The traditional pre-election “access talks” between the opposition and the civil service have begun. But this time they carry an added intensity: at no point since 2010 has Labour appeared likelier to replace the Conservatives in office. What advice would O’Donnell – who is in touch with shadow cabinet ministers including Rachel Reeves and Wes Streeting – give to the opposition?

“My advice to them is to be very clear about the outcomes they want to achieve and to leave a certain amount of flexibility as to how. With the best will in the world, they are not going to have access to all the material that the civil service can provide for them… It may be that the right answer in Blackpool is not the right answer in Liverpool or Manchester or Leeds – you’ve got to think about the local dimensions. Labour in particular will want to be talking to the likes of Andy Burnham about what works and what doesn’t work.”

Sue Gray, Keir Starmer’s chief of staff, was accused by some of compromising civil service impartiality when she stunned observers by swapping Whitehall for the Labour Party last year. But O’Donnell argues that “the ability to move between politics and the civil service is really important. Operating in the civil service is, to me, great training. I actually strongly favour more movement, [otherwise] it’s a bit like someone getting to the top of Tesco who has never worked at Tesco.”

O’Donnell said his memories of working with Gray are “all very fond. For me as cabinet secretary – she was my head of propriety and ethics – there would be very difficult scandals, sometimes of a sexual nature. These quite often required someone to go and talk to the minister involved to find out what actually happened. I can’t think of conversations I would less like to have. I was very lucky in having Sue, who would go off and come back with the truth.”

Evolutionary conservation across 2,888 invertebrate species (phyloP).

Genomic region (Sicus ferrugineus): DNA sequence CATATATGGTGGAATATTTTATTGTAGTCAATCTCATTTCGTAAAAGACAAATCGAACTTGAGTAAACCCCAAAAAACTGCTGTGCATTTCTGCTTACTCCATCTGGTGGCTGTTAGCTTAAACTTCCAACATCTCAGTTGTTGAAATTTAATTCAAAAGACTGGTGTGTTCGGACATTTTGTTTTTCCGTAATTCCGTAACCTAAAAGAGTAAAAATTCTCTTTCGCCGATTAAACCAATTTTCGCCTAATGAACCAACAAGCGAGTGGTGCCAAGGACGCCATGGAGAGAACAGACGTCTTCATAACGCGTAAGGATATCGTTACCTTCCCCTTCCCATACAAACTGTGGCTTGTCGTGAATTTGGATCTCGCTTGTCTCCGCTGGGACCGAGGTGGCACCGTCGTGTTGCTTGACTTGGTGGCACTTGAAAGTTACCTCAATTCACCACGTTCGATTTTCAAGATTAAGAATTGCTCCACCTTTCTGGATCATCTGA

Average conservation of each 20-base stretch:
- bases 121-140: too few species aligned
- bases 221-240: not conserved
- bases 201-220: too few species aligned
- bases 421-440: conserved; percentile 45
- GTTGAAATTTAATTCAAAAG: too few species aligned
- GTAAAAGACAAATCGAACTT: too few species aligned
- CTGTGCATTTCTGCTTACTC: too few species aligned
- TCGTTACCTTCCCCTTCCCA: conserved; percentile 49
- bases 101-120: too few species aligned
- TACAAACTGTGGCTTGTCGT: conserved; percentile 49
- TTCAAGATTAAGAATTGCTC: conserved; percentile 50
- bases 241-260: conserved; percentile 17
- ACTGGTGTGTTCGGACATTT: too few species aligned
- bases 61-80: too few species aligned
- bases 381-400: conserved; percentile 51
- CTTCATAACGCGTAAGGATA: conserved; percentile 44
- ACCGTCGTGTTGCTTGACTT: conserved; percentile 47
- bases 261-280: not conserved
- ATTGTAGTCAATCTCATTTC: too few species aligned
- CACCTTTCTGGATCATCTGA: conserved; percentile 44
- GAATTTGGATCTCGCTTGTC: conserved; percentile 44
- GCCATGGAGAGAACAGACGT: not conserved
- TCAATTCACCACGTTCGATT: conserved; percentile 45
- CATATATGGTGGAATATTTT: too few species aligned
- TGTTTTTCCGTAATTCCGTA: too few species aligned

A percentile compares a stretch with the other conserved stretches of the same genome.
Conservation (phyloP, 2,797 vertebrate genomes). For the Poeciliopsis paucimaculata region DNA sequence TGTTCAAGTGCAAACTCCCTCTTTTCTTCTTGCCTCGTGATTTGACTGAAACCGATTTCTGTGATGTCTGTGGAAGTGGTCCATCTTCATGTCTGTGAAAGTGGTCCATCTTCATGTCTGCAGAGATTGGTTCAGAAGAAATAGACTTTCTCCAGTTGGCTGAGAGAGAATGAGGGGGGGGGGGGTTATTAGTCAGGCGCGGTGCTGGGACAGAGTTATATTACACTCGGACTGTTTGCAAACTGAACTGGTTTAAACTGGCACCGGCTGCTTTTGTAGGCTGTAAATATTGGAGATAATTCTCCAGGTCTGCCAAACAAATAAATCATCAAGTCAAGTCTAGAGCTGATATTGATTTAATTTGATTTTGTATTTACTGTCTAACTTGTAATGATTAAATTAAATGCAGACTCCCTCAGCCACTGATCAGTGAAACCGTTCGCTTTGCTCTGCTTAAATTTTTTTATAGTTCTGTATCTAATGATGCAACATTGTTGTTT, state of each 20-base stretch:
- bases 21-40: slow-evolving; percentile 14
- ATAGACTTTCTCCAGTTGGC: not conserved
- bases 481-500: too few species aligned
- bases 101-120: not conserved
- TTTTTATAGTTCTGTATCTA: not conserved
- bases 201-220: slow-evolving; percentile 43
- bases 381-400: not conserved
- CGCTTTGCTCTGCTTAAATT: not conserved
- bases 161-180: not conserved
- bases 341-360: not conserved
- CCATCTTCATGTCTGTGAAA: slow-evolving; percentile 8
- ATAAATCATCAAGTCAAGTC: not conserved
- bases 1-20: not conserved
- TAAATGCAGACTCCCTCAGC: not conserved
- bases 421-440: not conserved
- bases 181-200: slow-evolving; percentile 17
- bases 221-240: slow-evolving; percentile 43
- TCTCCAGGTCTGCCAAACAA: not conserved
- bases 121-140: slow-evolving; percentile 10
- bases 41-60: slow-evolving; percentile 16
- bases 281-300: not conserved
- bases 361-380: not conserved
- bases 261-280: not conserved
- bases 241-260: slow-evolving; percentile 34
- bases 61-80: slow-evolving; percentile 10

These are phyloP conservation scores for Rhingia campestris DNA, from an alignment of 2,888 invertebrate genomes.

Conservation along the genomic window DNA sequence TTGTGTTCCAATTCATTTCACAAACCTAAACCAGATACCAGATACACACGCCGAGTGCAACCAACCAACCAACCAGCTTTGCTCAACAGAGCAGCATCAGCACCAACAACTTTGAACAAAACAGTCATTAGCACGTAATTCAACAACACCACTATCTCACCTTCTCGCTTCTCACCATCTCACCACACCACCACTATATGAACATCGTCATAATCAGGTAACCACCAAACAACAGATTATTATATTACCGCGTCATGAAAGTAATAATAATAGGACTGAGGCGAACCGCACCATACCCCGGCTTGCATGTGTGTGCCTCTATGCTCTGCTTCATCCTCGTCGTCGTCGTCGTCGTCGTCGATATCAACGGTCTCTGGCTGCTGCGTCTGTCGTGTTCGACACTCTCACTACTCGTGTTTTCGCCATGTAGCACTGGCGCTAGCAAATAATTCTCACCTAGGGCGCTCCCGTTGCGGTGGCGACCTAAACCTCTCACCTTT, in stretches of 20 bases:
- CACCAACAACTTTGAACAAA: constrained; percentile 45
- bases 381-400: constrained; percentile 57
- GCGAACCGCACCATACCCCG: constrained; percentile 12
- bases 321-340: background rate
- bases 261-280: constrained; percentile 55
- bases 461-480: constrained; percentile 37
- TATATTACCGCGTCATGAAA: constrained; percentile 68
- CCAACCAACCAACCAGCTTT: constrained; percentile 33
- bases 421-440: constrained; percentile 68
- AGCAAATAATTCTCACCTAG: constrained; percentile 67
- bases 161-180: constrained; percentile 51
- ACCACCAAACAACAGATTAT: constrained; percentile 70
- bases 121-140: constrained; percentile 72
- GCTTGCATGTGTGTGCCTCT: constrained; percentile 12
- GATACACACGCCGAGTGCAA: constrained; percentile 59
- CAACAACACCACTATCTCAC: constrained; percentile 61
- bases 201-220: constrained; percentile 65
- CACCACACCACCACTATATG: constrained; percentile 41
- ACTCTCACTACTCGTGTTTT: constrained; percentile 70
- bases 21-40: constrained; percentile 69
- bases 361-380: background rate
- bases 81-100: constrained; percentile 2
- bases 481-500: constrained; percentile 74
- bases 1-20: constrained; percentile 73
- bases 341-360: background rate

Gray’s preferred choice for the post of cabinet secretary under Labour is Olly Robbins, the former chief Brexit negotiator. “I worked with him a lot and he’s very, very good,” said O’Donnell. “But there’s no vacancy at the minute and when it comes to replacing the cabinet secretary I’m sure they’ll have a proper process. I see people mentioning his name but I think that’s incredibly premature.”

Of the current cabinet secretary, Simon Case, who recently returned from extended sick leave, he added: “I don’t know how long he will want to carry on. He’s done it for a long time now through very difficult circumstances. The one thing I can guarantee is that Labour will not treat Simon in the way Kwasi Kwarteng treated Tom Scholar [the Treasury permanent secretary who was abruptly sacked by the Truss government].”

Is Starmer’s time as director of public prosecutions an advantage as he prepares for No 10?It’s quite unusual, the Crown Prosecution Service; it’s not like DWP or the Treasury or the Ministry of Defence,” O’Donnell replied. “But he was at the Wednesday morning meeting when we’d all get together as perm secs and hash through some of the problems we were finding across government. He observed that for years – I’m sure that’s been good for his preparation.”

He added: “My experience of working with Keir is that he’s a man of great honesty and integrity and ability in the area that I observed him working in.”

For all his criticisms of the constitutional status quo, Gus O’Donnell retains an enduring faith in the UK. “I still believe that we have enormous strengths; our university base is fantastic. There’s a huge amount of private money that wants to be invested in the UK because we’ve got a fantastic rule of law… We’ve got all sorts of ways of influencing the world, which we should be using for good.”

Does he believe the civil service would welcome a change of government? “The civil service will be ready for whatever the British people produce.”  

[See also: Steve Reed: “Farmers feel shafted by this government”]

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This article appears in the 13 Mar 2024 issue of the New Statesman, The battle for Keir Starmer’s soul